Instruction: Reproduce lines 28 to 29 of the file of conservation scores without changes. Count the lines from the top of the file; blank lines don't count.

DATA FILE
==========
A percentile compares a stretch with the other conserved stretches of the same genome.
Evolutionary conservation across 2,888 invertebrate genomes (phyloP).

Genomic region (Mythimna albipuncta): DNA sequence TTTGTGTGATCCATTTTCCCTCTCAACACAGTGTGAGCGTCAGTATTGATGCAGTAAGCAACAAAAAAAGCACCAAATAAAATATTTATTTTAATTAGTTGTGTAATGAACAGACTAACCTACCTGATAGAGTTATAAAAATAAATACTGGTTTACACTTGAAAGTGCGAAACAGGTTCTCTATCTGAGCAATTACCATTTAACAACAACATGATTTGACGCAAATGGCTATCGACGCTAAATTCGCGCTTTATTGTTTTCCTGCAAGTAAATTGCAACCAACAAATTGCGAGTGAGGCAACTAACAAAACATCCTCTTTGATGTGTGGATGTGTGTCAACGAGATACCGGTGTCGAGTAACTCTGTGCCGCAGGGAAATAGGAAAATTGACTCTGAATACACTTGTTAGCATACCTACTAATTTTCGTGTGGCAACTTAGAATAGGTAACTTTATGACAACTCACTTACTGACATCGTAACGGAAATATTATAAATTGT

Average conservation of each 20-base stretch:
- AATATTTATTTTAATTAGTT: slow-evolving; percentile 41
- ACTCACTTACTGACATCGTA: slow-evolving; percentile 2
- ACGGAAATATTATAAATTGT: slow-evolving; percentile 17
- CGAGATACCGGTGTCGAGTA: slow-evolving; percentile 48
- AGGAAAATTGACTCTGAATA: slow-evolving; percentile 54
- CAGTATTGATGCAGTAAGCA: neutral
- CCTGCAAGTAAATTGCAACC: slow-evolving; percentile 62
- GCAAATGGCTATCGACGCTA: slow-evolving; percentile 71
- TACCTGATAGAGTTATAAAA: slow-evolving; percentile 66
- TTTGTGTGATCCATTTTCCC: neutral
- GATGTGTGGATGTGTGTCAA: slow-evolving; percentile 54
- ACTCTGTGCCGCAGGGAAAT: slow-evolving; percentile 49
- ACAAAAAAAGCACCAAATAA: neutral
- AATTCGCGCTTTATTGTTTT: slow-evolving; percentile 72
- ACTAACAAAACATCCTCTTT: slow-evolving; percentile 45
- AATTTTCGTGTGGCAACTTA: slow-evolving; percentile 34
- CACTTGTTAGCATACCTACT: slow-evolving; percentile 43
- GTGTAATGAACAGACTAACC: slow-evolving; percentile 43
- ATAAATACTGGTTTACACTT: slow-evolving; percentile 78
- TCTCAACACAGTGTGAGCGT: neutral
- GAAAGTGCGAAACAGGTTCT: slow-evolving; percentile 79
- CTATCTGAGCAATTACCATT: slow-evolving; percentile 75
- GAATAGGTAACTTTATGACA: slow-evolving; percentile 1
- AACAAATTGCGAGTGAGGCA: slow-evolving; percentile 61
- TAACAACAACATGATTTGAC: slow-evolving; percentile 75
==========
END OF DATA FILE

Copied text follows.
- AACAAATTGCGAGTGAGGCA: slow-evolving; percentile 61
- TAACAACAACATGATTTGAC: slow-evolving; percentile 75